18. Vrmithrax

    Vrmithrax TechSpot Paladin Posts: 1,467   +500

    So, this is what? The 3rd socket/chipset change introduced in 2 years? Motherboard manufacturers must love Intel, what a boost to sales when there's no forward compatibility! heh.

    Still, for a low end integrated graphics system, the initial numbers are pretty impressive. Should be interesting to see how the AMD competitive APU will compare - from the sparse early reports, should get much better video at the same power consumption. But, that's just speculation and rumor, not hands-on testing like this. Hurry up, AMD! Sheesh!
  19. tengeta

    tengeta TS Enthusiast Posts: 610

    So whats going on now, Intel feels a right to charge an overclocking fee basically? Heres to taxes with no benefits!
  20. Archean

    Archean TechSpot Paladin Posts: 5,634   +98

    Some may not agree, but I think by casting in to stone what 'socket' you will use for many years or generations of CPU to come, you are also limiting the options for progress, IMO that is one of the reasons AMD fell behind including many other very good ones.

    Beside, how many times would one change their CPU? May be once at very best, that doesn't seems to be compelling enough reason not to change socket, if there is real need based upon whatever new technologies are being incorporated in a new generation of processors.
  21. Vrmithrax

    Vrmithrax TechSpot Paladin Posts: 1,467   +500

    Heh, I was being just a tad sarcastic there... I'm kind of on the fence about the whole "locking in a socket" approach - great for consumers who like to have upgrade paths, but (as you mentioned) it can limit your advancements by forcing some throttling or compromises to keep compatibility. Still, Intel's 3 sockets/chipsets in 2 years (with zero interoperability) is a bit much, really. Seems like they could have at least planned ahead a little and pick a standard that might survive at least a few generations. I mean, it's not like they have the biggest R&D budget and largest pool of processor geniuses in the industry, right? ;)

    And I'm sure plenty of people (and every enthusiast under the sun) would LIKE to change their CPU to get the newer/faster/multicorier(tm) products, but it gets a bit daunting when it involves such an involved rebuild of your PC (not to mention it's pricier). Honestly, that's one of the reasons I've stuck with AMD for most of the PCs I've built for friends/family - I can typically upgrade their CPUs to improve performance easily if/when they need it, to eek out a little more usage before requiring a complete PC upgrade. For my gamer builds, though, I always go Intel... That mentally hardcoded preference may change with Bulldozer, but only time will tell.
  22. captaincranky

    captaincranky TechSpot Addict Posts: 14,960   +3,999

    None of this enhanced graphics performance should come as a big surprise.Methinks that it's just the fact that most of the people in this discussion are hard core gamers, hence they haven't been paying attention to the Intel IGP's escalating performance. It's true they aren't likely to ever satisfy somebody that expects to run "Crysis" on a 30'"screen at full res, but for HTPC, they're already there with the i3-530. So, the moral of the story here is, that no matter at what level IGP performs, most of you won't be happy with it. Hence evolves the extended whining session.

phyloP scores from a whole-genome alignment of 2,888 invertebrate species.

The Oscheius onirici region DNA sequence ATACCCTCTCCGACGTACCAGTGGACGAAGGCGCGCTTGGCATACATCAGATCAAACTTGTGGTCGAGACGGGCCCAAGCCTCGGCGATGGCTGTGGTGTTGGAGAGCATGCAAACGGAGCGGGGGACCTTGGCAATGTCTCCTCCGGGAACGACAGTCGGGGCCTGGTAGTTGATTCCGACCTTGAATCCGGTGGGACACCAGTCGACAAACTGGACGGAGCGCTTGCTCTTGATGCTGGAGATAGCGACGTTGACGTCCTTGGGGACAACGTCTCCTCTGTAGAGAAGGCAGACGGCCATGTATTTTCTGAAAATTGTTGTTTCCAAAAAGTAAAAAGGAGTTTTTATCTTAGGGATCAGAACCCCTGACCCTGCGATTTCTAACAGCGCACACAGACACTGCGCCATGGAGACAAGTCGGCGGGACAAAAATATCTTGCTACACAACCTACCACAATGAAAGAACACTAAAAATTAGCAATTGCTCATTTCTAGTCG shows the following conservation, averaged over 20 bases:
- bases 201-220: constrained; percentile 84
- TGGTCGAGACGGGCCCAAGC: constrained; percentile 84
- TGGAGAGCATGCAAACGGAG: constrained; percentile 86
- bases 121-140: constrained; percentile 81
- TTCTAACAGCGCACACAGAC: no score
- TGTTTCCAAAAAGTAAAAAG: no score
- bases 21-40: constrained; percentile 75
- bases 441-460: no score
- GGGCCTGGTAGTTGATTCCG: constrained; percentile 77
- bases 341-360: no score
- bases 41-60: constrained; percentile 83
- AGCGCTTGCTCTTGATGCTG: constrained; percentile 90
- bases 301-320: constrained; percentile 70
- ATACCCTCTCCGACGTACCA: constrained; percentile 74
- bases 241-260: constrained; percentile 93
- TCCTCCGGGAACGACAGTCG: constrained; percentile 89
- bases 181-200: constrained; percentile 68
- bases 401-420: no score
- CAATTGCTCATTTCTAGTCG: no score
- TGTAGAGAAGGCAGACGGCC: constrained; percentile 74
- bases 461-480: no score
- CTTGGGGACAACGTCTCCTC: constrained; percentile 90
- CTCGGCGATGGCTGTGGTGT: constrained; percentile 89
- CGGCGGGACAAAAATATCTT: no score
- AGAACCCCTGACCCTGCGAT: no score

Since CPU HSF performance is now linked to graphics cooling as well, it would be interesting to note how CPU coolers affect gaming ability of this new line of processors. Or the graphics section of the CPU's longevity. This is, and will always be a problem with compound electronics "solutions". You buy a TV with a DVD player, and the damned DVD player always breaks first, and so it goes.

    For better or worse, for richer or poorer, we're becoming married the the Windows 7 Performance Index. That said, Intel's GMA 4500 (G41) turns in a 3.5, while the Core 1-3 530 turns in a 5.5. That's on a par with lower end discreet cards, and actually better than some.

    And well, I just know you're dying to tell me how badly your SLI GT 460s will beat them, but there really is another area of the forum that would be better utilized for disseminating that epiphany. (Plus, there's also the fact that I don't really care).
  23. Archean

    Archean TechSpot Paladin Posts: 5,634   +98

    That make me think that 'what %age of total PC users actually play graphically demanding games?' I wonder if anyone have ever bothered to do this study and came up with some tangible numbers.
  24. dividebyzero

    dividebyzero trainee n00b Posts: 4,840   +1,268

    A reasonable basis to start from would be the monthly Steam Hardware/Software survey
    I would make a few observations regarding some of the comments...
    1. Percentage of people who ever upgrade a CPU for performance purposes (as opposed to a replacement due to malfunction) probably approaches a fraction only marginally greater than 0% in terms of worldwide sales (OEM, component, mobile)
    I might agree IF SB P67 et al was a replacement for X58, which it is not- any more than an nForce 630a, GeForce 6100+ or 740G chipset on an AMD board is in the same market segment as 890FX
    3. As CC expounded, Intel (or Fusion when it arrives) will offer more than enough graphics functionality for the vast majority of computer users. As example, in the Steam survey linked to above, at least a third of all tabulated systems use graphics at or below SB performance.
    This is of course requires the assumption that Steam represents a reliable demographic for PC gaming (probably an element of faith required here) in of itself a niche market in global computer sales.
  25. Most Intel graphic chips are poor in multi-displays capable to almost non existence. I wonder if Sandy able to run on Quad monitor displays though.